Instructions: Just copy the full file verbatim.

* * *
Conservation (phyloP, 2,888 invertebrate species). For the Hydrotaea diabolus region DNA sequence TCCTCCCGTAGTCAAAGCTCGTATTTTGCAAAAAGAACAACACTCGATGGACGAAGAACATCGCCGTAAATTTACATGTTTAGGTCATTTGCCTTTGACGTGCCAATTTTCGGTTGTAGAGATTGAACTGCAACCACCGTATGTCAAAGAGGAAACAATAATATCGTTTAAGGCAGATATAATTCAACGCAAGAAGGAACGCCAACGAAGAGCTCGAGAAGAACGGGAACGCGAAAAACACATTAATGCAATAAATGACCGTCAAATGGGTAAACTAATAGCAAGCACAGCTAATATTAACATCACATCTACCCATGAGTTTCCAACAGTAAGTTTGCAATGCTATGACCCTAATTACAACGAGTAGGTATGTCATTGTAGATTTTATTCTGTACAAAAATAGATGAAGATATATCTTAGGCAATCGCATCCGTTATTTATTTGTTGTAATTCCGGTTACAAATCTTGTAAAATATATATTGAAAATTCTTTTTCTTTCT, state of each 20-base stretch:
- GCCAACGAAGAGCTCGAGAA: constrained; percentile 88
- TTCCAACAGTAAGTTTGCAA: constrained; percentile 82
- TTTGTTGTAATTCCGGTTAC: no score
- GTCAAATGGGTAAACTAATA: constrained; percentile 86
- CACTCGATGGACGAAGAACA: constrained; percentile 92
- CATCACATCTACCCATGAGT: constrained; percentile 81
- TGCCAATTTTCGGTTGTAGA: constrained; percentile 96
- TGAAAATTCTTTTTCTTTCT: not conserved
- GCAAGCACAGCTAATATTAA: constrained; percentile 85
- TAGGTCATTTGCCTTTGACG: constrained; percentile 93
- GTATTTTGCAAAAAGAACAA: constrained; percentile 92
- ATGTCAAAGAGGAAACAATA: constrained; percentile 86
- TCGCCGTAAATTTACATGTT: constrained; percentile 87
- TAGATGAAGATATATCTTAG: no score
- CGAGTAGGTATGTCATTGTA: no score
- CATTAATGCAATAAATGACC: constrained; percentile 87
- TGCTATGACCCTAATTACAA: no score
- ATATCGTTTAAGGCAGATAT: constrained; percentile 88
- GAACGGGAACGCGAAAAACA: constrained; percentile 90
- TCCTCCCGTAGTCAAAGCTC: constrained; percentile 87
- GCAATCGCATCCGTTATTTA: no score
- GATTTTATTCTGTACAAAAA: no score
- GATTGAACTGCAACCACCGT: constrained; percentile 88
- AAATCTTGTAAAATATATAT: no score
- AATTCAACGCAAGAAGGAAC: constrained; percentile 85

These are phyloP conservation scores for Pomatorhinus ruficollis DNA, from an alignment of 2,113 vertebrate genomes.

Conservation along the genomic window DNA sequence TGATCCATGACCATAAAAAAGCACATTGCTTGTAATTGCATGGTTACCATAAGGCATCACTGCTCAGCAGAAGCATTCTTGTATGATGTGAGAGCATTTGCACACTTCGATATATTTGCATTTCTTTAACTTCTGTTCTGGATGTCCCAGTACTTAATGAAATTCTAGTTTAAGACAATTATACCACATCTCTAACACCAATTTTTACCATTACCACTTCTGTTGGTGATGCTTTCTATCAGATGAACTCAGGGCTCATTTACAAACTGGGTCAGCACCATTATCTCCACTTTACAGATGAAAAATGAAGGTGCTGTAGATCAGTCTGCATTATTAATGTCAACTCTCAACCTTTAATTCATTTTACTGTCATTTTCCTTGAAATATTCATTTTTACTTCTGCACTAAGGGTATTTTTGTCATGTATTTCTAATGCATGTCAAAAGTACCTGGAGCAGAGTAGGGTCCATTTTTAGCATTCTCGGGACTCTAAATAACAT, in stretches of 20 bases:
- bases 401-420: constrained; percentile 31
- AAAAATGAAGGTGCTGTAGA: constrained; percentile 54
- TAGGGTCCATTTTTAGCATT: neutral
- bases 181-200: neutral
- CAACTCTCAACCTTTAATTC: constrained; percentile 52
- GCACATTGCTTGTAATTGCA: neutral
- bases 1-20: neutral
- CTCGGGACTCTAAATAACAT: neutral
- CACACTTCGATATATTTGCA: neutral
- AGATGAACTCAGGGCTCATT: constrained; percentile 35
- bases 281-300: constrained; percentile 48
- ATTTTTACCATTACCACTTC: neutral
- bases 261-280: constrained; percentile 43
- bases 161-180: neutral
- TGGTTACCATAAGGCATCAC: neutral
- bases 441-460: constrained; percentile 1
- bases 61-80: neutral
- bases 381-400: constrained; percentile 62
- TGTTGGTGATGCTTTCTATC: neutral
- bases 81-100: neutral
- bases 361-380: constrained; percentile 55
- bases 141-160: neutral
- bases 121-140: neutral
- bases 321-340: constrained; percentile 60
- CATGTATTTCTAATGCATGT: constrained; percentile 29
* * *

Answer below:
Conservation (phyloP, 2,888 invertebrate species). For the Hydrotaea diabolus region DNA sequence TCCTCCCGTAGTCAAAGCTCGTATTTTGCAAAAAGAACAACACTCGATGGACGAAGAACATCGCCGTAAATTTACATGTTTAGGTCATTTGCCTTTGACGTGCCAATTTTCGGTTGTAGAGATTGAACTGCAACCACCGTATGTCAAAGAGGAAACAATAATATCGTTTAAGGCAGATATAATTCAACGCAAGAAGGAACGCCAACGAAGAGCTCGAGAAGAACGGGAACGCGAAAAACACATTAATGCAATAAATGACCGTCAAATGGGTAAACTAATAGCAAGCACAGCTAATATTAACATCACATCTACCCATGAGTTTCCAACAGTAAGTTTGCAATGCTATGACCCTAATTACAACGAGTAGGTATGTCATTGTAGATTTTATTCTGTACAAAAATAGATGAAGATATATCTTAGGCAATCGCATCCGTTATTTATTTGTTGTAATTCCGGTTACAAATCTTGTAAAATATATATTGAAAATTCTTTTTCTTTCT, state of each 20-base stretch:
- GCCAACGAAGAGCTCGAGAA: constrained; percentile 88
- TTCCAACAGTAAGTTTGCAA: constrained; percentile 82
- TTTGTTGTAATTCCGGTTAC: no score
- GTCAAATGGGTAAACTAATA: constrained; percentile 86
- CACTCGATGGACGAAGAACA: constrained; percentile 92
- CATCACATCTACCCATGAGT: constrained; percentile 81
- TGCCAATTTTCGGTTGTAGA: constrained; percentile 96
- TGAAAATTCTTTTTCTTTCT: not conserved
- GCAAGCACAGCTAATATTAA: constrained; percentile 85
- TAGGTCATTTGCCTTTGACG: constrained; percentile 93
- GTATTTTGCAAAAAGAACAA: constrained; percentile 92
- ATGTCAAAGAGGAAACAATA: constrained; percentile 86
- TCGCCGTAAATTTACATGTT: constrained; percentile 87
- TAGATGAAGATATATCTTAG: no score
- CGAGTAGGTATGTCATTGTA: no score
- CATTAATGCAATAAATGACC: constrained; percentile 87
- TGCTATGACCCTAATTACAA: no score
- ATATCGTTTAAGGCAGATAT: constrained; percentile 88
- GAACGGGAACGCGAAAAACA: constrained; percentile 90
- TCCTCCCGTAGTCAAAGCTC: constrained; percentile 87
- GCAATCGCATCCGTTATTTA: no score
- GATTTTATTCTGTACAAAAA: no score
- GATTGAACTGCAACCACCGT: constrained; percentile 88
- AAATCTTGTAAAATATATAT: no score
- AATTCAACGCAAGAAGGAAC: constrained; percentile 85

These are phyloP conservation scores for Pomatorhinus ruficollis DNA, from an alignment of 2,113 vertebrate genomes.

Conservation along the genomic window DNA sequence TGATCCATGACCATAAAAAAGCACATTGCTTGTAATTGCATGGTTACCATAAGGCATCACTGCTCAGCAGAAGCATTCTTGTATGATGTGAGAGCATTTGCACACTTCGATATATTTGCATTTCTTTAACTTCTGTTCTGGATGTCCCAGTACTTAATGAAATTCTAGTTTAAGACAATTATACCACATCTCTAACACCAATTTTTACCATTACCACTTCTGTTGGTGATGCTTTCTATCAGATGAACTCAGGGCTCATTTACAAACTGGGTCAGCACCATTATCTCCACTTTACAGATGAAAAATGAAGGTGCTGTAGATCAGTCTGCATTATTAATGTCAACTCTCAACCTTTAATTCATTTTACTGTCATTTTCCTTGAAATATTCATTTTTACTTCTGCACTAAGGGTATTTTTGTCATGTATTTCTAATGCATGTCAAAAGTACCTGGAGCAGAGTAGGGTCCATTTTTAGCATTCTCGGGACTCTAAATAACAT, in stretches of 20 bases:
- bases 401-420: constrained; percentile 31
- AAAAATGAAGGTGCTGTAGA: constrained; percentile 54
- TAGGGTCCATTTTTAGCATT: neutral
- bases 181-200: neutral
- CAACTCTCAACCTTTAATTC: constrained; percentile 52
- GCACATTGCTTGTAATTGCA: neutral
- bases 1-20: neutral
- CTCGGGACTCTAAATAACAT: neutral
- CACACTTCGATATATTTGCA: neutral
- AGATGAACTCAGGGCTCATT: constrained; percentile 35
- bases 281-300: constrained; percentile 48
- ATTTTTACCATTACCACTTC: neutral
- bases 261-280: constrained; percentile 43
- bases 161-180: neutral
- TGGTTACCATAAGGCATCAC: neutral
- bases 441-460: constrained; percentile 1
- bases 61-80: neutral
- bases 381-400: constrained; percentile 62
- TGTTGGTGATGCTTTCTATC: neutral
- bases 81-100: neutral
- bases 361-380: constrained; percentile 55
- bases 141-160: neutral
- bases 121-140: neutral
- bases 321-340: constrained; percentile 60
- CATGTATTTCTAATGCATGT: constrained; percentile 29